Book: The Woman in White
Author: Wilkie Collins
Genre: Novel, Mystery
Rating: 4/5 stars
I participated in the last Classics Club spin (#20) and it chose Wilkie Collins’ The Woman in White. This is my second Classics Club read. For more about the Classics Club, go here, for the background about the spin, here.
The Woman in White was published in 1860 after first being serialized the year before. It is kind of a mystery, and has strong gothic vibes. I say kind of, because unlike in Collins’ later work The Moonstone, which is trying to uncover a jewel theft, this novel begins by exploring mysterious circumstances and only really deals with solving A Mystery in the last third. The gothic vibes come from a gloomy estate home called Blackwater Park, mistaken identities, mysterious disappearances, and even more mysterious deaths, among other things.
Walking home in London from visiting his mother late one night, Walter Hartright helps a young woman, dressed all in white, who has just escaped from an insane asylum, and where, she claims, she has been falsely imprisoned. He helps the woman to a cab and does not become further involved, but the encounter lingers in his mind, especially because the woman mentions Limmeridge House, and Hartright happens to be leaving the next day to become the drawing tutor for the ladies who currently live at Limmeridge. When he arrives in the country, Hartright asks one of the young women, Marian Halcombe, to help him try to identify the mysterious woman, and finds himself drawn into a mystery that involves not only the woman, but Marian’s half sister, Laura, and Hartright himself. There are secrets to uncover, lies to counter, lives to save. It’s hard to say more without spoiling things, but the story was very eventful and entertaining. I read about 300 pages in one sitting, over the middle of the book, because I just wanted to read “one more chapter.” You know how it goes.
Although I was eventually sucked in, I was glad to have a deadline while reading this book because it took me quite a while to get into the story. Very early on, Walter falls in love with Laura Fairlie, and she is of course blonde and beautiful and fresh and innocent and it had me rolling my eyes. Laura is engaged to someone else, however, and the story really gets going after she is married to Sir Perceval Glyde, one of the novel’s villains. Once I got to this part of the story, about 200 pages in, I was hooked.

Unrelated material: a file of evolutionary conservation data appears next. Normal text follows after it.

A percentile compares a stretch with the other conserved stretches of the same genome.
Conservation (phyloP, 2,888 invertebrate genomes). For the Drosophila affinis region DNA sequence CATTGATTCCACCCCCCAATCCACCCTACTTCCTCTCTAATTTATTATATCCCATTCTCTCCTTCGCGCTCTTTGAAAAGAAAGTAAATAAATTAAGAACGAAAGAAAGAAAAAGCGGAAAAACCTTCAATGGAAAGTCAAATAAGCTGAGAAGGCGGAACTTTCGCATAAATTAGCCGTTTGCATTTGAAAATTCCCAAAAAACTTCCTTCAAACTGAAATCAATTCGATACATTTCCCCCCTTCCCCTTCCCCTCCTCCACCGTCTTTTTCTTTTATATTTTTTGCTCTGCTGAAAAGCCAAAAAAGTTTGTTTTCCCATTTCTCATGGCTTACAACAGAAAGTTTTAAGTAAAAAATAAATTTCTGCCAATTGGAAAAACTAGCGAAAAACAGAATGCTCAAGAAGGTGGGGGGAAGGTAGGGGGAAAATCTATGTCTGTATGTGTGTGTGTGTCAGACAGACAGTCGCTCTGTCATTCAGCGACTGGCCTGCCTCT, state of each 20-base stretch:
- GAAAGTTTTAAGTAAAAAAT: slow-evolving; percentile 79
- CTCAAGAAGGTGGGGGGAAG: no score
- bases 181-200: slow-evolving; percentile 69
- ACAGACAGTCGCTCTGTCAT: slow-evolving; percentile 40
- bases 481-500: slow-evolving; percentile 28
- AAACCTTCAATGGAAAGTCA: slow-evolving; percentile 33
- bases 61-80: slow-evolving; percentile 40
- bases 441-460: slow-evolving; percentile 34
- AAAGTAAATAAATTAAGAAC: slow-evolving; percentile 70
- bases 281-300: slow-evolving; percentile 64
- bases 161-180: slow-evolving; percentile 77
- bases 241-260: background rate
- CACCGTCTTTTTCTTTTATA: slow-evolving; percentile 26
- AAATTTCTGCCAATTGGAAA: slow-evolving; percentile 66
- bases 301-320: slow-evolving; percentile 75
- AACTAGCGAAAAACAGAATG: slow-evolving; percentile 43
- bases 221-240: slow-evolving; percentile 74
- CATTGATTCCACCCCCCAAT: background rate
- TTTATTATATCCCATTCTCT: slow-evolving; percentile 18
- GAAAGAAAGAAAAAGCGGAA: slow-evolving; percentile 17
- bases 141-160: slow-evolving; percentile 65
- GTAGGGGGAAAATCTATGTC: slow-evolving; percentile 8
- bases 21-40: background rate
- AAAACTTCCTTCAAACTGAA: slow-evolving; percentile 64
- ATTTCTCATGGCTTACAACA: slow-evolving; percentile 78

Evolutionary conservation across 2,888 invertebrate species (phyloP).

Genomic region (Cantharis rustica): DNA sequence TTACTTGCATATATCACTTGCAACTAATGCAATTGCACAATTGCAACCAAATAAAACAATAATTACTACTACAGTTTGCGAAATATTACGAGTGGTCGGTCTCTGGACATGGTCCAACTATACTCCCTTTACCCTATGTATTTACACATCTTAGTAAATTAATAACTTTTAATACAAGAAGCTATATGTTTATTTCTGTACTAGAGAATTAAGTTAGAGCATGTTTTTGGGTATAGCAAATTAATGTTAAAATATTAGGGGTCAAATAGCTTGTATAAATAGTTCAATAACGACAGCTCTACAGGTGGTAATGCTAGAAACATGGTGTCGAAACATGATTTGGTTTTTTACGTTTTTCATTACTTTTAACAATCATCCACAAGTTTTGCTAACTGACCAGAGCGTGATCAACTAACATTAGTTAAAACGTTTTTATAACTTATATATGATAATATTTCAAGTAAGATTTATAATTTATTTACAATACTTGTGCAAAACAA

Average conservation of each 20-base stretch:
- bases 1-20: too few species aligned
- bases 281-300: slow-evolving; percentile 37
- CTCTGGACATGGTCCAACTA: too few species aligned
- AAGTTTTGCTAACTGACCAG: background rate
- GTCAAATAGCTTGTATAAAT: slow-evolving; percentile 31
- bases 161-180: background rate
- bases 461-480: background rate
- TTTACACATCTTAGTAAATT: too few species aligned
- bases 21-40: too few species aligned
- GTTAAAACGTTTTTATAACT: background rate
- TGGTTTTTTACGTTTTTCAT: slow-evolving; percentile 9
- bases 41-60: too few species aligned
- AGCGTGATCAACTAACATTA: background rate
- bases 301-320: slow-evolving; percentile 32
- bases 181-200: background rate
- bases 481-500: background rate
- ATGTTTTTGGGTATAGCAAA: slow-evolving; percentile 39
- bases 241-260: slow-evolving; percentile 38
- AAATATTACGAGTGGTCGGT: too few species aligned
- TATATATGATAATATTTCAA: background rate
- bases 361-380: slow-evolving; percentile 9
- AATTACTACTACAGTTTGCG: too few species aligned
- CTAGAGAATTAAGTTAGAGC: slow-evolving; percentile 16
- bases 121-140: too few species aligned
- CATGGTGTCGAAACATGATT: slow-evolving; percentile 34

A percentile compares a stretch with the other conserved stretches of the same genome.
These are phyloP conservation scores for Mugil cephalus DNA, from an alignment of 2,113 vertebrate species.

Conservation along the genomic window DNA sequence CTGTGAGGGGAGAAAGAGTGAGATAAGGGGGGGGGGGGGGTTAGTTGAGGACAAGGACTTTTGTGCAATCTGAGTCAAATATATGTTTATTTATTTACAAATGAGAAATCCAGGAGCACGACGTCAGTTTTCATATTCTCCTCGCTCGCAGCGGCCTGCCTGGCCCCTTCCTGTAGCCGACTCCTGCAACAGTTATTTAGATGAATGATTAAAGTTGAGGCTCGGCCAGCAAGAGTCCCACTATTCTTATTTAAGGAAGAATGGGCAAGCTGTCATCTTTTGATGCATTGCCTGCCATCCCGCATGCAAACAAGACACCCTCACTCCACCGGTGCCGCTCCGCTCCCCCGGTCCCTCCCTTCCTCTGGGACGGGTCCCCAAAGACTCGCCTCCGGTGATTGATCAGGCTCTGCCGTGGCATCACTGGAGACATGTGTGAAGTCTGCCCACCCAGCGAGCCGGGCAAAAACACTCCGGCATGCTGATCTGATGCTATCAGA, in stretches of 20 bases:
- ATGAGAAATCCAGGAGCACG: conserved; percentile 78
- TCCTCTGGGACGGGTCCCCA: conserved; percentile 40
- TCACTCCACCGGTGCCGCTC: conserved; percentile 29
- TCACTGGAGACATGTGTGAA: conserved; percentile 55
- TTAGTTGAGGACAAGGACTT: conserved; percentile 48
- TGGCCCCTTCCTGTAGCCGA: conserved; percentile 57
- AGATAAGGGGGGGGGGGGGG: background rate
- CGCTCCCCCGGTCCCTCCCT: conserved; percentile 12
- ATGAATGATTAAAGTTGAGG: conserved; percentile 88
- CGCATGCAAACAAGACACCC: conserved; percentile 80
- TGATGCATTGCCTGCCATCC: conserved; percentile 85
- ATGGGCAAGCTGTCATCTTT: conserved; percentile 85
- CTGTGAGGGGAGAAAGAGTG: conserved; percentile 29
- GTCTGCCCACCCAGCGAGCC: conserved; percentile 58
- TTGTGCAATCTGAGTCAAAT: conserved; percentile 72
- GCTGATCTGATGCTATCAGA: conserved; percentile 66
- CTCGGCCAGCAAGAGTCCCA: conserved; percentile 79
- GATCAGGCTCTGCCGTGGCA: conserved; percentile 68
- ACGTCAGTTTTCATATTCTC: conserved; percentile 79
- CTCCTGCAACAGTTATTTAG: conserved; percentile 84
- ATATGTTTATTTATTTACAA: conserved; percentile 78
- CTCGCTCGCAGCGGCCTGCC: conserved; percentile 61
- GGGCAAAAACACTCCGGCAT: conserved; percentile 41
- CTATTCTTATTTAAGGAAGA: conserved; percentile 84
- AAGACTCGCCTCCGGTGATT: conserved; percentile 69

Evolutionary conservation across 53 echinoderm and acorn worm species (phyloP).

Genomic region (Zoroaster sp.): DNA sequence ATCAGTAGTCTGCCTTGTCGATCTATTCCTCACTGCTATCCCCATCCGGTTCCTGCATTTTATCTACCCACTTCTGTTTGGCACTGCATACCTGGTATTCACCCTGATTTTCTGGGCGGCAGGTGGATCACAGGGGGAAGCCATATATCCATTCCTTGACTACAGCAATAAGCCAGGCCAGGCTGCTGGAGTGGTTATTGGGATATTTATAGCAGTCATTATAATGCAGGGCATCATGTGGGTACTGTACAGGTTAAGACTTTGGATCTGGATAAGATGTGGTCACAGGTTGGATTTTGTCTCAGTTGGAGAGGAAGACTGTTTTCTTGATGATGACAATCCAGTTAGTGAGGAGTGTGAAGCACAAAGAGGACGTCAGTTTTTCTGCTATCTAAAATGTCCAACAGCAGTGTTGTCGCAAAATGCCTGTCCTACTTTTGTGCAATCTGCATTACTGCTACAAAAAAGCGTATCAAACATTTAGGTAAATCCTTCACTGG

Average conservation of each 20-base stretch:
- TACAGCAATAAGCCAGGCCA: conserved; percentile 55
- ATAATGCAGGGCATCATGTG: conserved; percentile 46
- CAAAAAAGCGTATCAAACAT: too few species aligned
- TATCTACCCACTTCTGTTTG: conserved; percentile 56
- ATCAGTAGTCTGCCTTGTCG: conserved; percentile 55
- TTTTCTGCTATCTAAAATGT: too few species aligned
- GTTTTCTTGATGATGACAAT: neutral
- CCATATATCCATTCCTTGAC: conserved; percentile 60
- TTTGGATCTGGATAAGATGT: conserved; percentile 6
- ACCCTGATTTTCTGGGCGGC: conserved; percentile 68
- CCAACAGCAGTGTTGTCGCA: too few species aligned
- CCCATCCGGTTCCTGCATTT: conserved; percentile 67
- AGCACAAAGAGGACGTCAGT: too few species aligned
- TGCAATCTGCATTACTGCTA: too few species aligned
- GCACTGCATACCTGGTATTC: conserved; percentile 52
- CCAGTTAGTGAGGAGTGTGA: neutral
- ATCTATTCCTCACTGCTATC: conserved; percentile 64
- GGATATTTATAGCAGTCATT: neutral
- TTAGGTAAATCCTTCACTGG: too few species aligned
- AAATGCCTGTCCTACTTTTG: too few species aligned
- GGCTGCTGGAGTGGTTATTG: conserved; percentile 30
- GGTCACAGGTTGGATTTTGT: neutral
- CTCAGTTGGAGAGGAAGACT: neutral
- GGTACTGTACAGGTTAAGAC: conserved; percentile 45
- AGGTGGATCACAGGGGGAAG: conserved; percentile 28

Despite my initial hesitation, I ended up enjoying the major characters a lot. Laura actually demonstrated that she was a perceptive, strong woman, which I appreciated. Marian, her half sister, is another strong woman, loyal, brave, determined, resourceful, and clever, and I’m so glad I met her. Walter also improves on acquaintance. His loyalty to Laura and Marian and his determination to do whatever he can to help them, even if there is no gain for him, helped me get over his predictable love interest. The villains are excellent, particularly Count Fosco, who I will remember for a long time. He was actually very charming and likable, which made his villainy all the more terrible, and it was great.
The story is told in as a compiled narrative, with various characters narrating the portion of the story about which they had the most experience. The frame is that after everything was over, Walter wanted to tell the truth, so gathered material from those who were involved and then wrote about his own experiences and arranged everything chronologically. So, while Walter begins the story, when he is not with Marian and Laura, Marian’s journal continues the story. There are also letters and other memoranda that are used to give various perspectives and details. It’s kind of like a dossier. Collins also does this in The Moonstone, but there is more movement between voices in The Woman in White, and I think I enjoyed that better.
While I mostly read The Woman in White for entertainment, and wasn’t looking for themes, it does raise some interesting questions about mental illness, and particularly around the lack of freedom women had when it came to being committed by their male relatives. I just spent last semester taking a course on 19th century American representations of mental illness, so these themes really stood out to me. Also, after finding out that Dickens tried to have his wife Catherine committed during their very nasty break-up in 1858 (the family doctor/friend told him “Don’t you dare!”), this felt a little like Collins was digging at Dickens with the “false imprisonment” plotline. I don’t really have anything profound to reflect on, although if I were to ever revisit works that feature mental illness for a writing project, this book would be on the list.
Overall, The Woman in White was a great book. I would recommend it to those who like mysteries, Victorian fiction, Dickens’s novels, a good plot, or who want a lot of action in their classics (just be aware that it’s action heavy for a Victorian novel; there’s still a lot of talking).